Well, hierarchies are essentially vertical networks, so information tends to move up and down fairly well, but not so good side to side, which makes it hard for an organization to adapt laterally. The types of networks I write about in Cascades are horizontal, so are much better set up to transfer information between disparate groups.

Clearly, you need both. The problem is that we tend to ignore the informal networks, which is why organizations over time become vertically driven and rigid.

Greg Satell - Digital Tonto4. What causes some movements to grow and others to be sidelined at the periphery?

That’s a great and complicated question (in fact, I wrote a whole book about it!). The truth is that, much as Tolstoy said about families, successful movements tend to look very much alike, while unsuccessful movements fail in their own way.

However, if there is one key thing that makes the difference it is to always connect out. Research has shown that the key metric that best determines success is participation. That may seem obvious, but many movements get caught up in idealogical purity and shut out potential allies. If you want to kill a change movement quickly, that’s probably the best way to do it. It’s not the fervor of zealots that brings change about, but when you get everybody else to join in that a true revolution can take place.

A great example of this kind of failure is the Occupy Movement. At first, they gained a lot of sympathy for their “99% vs. the 1%” message. However they were so extreme, and so intent on demonizing anyone who didn’t believe 100% what they believed, that they turned many people off. At one point, the legendary civil rights leader John Lewis asked to speak at a rally and was refused. I mean, John Lewis! Talk about shooting yourself in the foot!

The same is true in the business context. Think about VHS vs. Betamax. Betamax was the better technology, but VHS was more inclusive. VHS won.

Another great example is the Ignaz Semmelweis story. Semmelweis had discovered that hand washing in hospitals greatly reduced infection rates. It was a major discovery. However, rather than working to build a movement around his idea, he railed against anyone who didn’t agree with him. It would take another 20 years for antiseptic practices to gain traction and millions of people died needlessly because of it.

More recently, Jim Allison had a similar challenge with cancer immunotherapy. Pharmaceutical companies didn’t believe it would work and refused to invest in it. I still remember the sound of despair in his voice when he told me the story—and this was 20 years after it happened! But Jim kept pounding the pavement, kept working to bring others in and thousands upon thousands of people are alive today because of Jim.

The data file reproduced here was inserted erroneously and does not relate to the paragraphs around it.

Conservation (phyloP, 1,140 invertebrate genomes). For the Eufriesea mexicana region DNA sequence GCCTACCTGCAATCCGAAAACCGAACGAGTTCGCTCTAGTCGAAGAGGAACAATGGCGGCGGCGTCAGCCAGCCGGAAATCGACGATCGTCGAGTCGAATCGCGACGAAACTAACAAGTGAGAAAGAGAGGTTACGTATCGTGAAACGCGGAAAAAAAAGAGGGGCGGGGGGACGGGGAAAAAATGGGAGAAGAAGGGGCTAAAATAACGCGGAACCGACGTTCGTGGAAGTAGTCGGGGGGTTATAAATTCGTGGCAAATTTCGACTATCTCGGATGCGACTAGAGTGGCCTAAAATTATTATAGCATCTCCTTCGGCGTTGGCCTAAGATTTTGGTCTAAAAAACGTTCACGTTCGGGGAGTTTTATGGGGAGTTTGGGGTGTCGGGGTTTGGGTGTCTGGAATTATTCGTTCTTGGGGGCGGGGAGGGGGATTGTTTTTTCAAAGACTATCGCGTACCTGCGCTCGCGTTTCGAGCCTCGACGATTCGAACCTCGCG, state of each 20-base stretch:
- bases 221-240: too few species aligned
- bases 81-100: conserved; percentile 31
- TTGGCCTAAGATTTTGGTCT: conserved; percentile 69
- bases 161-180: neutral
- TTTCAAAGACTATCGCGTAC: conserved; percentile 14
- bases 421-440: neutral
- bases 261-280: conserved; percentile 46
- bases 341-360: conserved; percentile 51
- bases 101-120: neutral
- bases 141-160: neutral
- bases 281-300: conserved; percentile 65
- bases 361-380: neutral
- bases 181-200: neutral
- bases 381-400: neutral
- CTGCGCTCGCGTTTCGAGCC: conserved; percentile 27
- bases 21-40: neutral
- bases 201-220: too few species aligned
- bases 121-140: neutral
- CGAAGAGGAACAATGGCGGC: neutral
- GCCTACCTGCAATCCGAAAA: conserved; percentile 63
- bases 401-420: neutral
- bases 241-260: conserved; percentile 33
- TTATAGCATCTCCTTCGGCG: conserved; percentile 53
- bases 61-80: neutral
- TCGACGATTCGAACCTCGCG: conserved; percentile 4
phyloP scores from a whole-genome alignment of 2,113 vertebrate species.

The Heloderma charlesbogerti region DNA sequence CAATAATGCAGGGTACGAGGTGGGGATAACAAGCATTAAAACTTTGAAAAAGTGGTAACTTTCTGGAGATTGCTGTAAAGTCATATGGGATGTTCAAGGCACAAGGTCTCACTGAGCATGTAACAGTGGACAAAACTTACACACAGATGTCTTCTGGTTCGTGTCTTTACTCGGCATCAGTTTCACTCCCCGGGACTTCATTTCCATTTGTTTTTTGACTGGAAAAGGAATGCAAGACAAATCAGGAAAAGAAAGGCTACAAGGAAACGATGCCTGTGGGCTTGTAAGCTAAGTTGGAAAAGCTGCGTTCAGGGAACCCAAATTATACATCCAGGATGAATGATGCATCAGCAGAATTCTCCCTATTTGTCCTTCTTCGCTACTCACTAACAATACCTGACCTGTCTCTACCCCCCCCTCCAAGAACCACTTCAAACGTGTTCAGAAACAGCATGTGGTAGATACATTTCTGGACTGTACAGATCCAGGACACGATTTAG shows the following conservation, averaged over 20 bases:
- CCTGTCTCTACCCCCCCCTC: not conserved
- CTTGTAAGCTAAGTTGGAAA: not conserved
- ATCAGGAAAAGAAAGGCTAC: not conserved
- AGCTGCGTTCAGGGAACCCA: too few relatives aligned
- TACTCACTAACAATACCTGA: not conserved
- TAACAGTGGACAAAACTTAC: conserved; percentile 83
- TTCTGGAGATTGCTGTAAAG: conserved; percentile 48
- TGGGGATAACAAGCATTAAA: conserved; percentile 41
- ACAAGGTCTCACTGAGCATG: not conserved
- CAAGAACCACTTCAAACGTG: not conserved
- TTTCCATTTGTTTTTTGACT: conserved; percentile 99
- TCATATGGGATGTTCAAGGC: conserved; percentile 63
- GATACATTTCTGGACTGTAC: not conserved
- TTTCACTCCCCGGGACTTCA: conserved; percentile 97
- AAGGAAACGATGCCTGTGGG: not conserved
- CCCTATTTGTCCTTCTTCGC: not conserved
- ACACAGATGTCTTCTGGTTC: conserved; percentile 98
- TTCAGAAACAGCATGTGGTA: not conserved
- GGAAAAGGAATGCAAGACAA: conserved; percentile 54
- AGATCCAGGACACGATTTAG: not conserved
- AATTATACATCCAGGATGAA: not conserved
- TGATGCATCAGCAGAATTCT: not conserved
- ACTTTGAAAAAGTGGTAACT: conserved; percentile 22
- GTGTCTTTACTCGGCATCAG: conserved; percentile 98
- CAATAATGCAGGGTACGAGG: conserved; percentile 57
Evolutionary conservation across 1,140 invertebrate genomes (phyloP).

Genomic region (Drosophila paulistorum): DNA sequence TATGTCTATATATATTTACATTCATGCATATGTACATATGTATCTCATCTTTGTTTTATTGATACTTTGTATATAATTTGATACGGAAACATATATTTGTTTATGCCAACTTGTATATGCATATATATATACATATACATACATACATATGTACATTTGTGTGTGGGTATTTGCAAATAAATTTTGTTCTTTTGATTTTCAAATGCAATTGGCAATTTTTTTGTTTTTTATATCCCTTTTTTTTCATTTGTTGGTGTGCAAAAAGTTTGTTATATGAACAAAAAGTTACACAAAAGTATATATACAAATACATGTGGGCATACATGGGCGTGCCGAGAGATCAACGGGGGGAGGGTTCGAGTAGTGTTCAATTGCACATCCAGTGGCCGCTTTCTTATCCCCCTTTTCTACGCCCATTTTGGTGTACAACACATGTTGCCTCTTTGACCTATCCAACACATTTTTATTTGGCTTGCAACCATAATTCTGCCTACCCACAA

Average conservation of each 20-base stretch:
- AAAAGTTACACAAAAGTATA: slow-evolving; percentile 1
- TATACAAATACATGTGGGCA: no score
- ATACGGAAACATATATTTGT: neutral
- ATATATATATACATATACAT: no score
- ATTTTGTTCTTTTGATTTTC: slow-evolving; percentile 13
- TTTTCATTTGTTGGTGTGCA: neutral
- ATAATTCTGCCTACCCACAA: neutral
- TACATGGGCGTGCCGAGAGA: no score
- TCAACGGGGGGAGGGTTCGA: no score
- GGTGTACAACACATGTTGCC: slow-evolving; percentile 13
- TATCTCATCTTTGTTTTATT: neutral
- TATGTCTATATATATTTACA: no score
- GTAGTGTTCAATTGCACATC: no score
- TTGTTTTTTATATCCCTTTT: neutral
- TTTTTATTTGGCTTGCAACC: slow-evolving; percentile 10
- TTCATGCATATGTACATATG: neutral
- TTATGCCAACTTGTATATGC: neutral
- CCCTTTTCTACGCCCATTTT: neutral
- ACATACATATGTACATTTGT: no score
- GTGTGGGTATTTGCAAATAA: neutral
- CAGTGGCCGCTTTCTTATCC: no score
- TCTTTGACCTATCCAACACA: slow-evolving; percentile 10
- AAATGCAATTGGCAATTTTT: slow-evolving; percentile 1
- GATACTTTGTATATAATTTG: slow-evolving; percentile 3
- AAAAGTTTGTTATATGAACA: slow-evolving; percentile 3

So again, you have to constantly be connecting out and bringing people in. That’s why Jim Allison won the Nobel Prize last fall instead of dying in an insane asylum like Ignaz Semmelweis.

5. Why do successful movements or revolutions seem to need rules?

I think it’s better to say that movements need values. Values play two important roles: First, they provide constraints and, second, they provide rules for adaptation.

For example, during the Anti-Apartheid movement in South Africa, Nelson Mandela was accused of being an anarchist, a communist and worse. When asked about his beliefs though, he always pointed to the Freedom Charter, which was written way back in 1955. So he could point to something concrete that outlined his values and that of his movement. That commitment to values was crucial for getting support from institutions outside of South Africa and it was the support from those institutions that enabled Mandela and his movement to succeed.

When he got into power those constraints became even more important. Because one of the core values spelled out in the Freedom Charter was that all national groups should have equal rights, he couldn’t infringe upon the rights of white people, even though many urged him to do so. It is because of those self-imposed constraints that we remember Nelson Mandela as a hero and not some tin-pot dictator.

A similar dynamic played out in the “Gerstner Revolution” at IBM in the 1990s. Gerstner famously said that the last thing IBM needed at the time was a vision. But he was very clear that he wanted to shift values, to make IBM more customer focused and more collaborative. That sent important signals to customers, partners and investors and played a big part in Gerstner’s success.